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Hungry for change, Gen Z tries something new: Running for local office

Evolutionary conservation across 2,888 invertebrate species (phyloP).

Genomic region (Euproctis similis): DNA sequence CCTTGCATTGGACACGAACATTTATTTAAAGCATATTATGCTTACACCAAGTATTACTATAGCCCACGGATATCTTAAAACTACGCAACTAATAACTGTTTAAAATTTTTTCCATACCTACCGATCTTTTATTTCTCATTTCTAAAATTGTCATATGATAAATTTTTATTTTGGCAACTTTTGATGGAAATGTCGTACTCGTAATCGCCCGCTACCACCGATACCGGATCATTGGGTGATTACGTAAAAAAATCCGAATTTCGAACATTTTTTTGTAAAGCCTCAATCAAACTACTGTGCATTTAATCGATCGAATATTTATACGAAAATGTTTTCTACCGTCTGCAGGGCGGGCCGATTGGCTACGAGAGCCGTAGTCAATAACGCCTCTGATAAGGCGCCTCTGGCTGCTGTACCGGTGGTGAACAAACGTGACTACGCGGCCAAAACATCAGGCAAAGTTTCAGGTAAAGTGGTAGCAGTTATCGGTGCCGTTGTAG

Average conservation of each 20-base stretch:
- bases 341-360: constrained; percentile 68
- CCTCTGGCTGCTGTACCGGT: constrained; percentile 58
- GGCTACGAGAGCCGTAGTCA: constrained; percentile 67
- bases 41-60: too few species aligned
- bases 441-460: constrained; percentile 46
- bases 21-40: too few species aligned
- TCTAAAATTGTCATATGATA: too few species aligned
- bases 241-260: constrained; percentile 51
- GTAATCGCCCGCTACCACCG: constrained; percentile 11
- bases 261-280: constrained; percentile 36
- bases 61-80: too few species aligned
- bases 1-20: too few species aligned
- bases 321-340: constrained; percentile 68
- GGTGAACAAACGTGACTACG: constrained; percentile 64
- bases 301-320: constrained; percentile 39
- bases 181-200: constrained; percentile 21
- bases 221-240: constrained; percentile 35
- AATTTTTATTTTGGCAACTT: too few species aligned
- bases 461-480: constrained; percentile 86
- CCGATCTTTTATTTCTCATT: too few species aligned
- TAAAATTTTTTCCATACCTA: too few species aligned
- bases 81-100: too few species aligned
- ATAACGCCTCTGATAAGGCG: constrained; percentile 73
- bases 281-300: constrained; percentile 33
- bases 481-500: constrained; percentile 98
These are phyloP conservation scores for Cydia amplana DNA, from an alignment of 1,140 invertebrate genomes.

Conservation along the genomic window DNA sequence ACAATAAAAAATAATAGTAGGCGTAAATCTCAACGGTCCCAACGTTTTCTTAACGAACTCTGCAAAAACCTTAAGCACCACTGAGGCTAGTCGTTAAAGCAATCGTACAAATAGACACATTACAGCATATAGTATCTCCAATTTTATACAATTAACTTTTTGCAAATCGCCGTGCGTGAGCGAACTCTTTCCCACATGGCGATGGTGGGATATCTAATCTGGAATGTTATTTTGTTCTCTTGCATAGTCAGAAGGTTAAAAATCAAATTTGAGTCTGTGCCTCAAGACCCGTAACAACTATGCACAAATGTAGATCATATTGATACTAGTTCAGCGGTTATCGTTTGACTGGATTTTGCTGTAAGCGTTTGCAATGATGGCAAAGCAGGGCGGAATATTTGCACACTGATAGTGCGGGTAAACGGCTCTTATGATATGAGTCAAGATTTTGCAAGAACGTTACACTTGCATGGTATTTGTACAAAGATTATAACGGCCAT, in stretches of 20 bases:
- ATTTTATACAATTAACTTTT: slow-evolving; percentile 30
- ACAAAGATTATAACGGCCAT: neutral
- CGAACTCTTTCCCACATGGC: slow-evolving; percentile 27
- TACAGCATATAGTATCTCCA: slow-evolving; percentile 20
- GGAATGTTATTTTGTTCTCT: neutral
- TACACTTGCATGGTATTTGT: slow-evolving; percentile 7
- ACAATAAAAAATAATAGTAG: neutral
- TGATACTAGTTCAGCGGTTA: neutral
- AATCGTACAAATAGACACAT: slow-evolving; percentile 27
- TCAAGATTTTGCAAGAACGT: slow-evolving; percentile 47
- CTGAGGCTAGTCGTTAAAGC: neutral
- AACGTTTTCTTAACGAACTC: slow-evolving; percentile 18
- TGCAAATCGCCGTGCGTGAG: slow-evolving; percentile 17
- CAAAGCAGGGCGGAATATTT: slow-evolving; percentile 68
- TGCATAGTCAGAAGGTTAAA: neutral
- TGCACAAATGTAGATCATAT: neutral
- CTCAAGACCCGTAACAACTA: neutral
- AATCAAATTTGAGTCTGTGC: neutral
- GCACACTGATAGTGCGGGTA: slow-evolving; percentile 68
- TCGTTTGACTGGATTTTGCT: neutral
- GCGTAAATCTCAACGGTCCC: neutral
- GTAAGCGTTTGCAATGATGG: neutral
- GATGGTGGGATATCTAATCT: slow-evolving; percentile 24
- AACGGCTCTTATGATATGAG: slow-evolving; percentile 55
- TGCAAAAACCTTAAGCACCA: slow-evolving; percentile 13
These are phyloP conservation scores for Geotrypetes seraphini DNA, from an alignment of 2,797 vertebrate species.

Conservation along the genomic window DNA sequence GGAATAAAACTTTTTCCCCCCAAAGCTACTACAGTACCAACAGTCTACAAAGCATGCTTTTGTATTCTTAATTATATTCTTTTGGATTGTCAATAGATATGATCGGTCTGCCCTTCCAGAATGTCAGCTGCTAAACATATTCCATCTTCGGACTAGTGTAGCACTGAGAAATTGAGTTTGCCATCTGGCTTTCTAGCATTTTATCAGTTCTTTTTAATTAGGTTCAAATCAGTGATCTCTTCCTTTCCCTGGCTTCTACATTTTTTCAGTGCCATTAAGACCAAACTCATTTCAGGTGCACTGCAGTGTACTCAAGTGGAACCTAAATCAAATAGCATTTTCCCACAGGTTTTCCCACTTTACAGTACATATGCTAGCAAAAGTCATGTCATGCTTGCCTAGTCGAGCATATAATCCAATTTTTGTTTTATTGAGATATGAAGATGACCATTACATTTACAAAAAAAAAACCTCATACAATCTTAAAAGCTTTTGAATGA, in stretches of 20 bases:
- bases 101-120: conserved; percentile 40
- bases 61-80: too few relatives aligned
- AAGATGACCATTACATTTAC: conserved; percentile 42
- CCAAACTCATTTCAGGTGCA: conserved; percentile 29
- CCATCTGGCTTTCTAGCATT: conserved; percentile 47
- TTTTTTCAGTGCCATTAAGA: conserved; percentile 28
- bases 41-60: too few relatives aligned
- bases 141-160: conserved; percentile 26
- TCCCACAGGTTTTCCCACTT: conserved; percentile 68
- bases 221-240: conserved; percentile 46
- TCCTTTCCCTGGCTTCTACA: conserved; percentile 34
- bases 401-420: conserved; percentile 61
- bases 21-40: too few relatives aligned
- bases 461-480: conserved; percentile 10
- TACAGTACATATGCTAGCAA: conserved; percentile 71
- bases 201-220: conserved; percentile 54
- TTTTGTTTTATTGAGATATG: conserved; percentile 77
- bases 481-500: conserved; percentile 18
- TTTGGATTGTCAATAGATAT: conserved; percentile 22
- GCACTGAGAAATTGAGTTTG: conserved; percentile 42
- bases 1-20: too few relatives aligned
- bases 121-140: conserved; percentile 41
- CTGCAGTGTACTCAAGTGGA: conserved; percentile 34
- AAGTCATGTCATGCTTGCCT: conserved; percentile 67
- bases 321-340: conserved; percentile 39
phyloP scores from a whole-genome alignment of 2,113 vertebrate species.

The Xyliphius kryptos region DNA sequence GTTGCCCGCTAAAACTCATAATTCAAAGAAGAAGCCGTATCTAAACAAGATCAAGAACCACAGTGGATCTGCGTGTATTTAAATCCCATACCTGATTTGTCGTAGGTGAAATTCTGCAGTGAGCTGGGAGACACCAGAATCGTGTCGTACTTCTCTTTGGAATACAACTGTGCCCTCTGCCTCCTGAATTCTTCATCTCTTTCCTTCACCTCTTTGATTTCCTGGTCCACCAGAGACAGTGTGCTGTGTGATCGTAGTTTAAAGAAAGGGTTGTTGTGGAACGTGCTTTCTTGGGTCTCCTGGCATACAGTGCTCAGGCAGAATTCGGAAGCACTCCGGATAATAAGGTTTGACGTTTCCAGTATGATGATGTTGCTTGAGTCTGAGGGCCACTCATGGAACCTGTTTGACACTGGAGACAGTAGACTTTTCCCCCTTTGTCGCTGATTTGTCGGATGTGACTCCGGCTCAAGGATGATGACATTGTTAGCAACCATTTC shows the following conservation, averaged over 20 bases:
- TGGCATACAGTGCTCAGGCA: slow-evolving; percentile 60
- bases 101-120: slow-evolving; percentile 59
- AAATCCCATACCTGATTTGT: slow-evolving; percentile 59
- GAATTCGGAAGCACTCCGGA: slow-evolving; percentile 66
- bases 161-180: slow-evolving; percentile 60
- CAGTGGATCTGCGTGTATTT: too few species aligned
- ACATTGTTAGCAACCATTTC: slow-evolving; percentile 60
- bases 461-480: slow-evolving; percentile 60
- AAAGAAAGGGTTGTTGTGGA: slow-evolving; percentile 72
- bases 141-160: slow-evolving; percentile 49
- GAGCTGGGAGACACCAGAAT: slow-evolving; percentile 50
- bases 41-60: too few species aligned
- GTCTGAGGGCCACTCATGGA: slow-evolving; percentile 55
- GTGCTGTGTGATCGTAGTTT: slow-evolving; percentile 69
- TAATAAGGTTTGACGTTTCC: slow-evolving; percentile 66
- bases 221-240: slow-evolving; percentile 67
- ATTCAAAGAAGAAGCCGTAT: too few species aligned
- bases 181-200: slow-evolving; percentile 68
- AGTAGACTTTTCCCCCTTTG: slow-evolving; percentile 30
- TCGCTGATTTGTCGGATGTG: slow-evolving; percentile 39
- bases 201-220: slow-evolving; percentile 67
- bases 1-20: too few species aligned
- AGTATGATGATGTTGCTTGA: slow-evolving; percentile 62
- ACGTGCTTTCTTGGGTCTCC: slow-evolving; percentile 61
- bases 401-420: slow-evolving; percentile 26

His campaign manager is a college freshman, his most dedicated volunteers are high-schoolers, and the state legislator he’s running to replace took office in 2006 — when he was 9. He’s also gay, trilingual and, at 25, slightly embarrassed to say he’s still living with his parents. If elected to the Maryland House of Delegates, Joe Vogel would be the youngest person sworn into the state legislature next January and nearly three decades younger than most of his colleagues. By many measures, he’s got a good shot: Vogel has raised five times as much money as his main competitor; earned the endorsement of an influential state senator; and recruited more than 40 people to help him reach voters. He strategizes with his friend Will Haskell, who was elected to the Connecticut state Senate at 22, and hosts campaign events featuring his former boss, U.S. Sen. Cory Booker (D-N.J.). “This is one of the most decisive moments in politics that we’ll experience,” Vogel said in a recent interview, citing the coronavirus pandemic, nationwide protests on racial justice and attack on the U.S. Capitol. “This is a moment that called and said, ‘Get in the arena.’ ” Rebecca Tan, Washington Post

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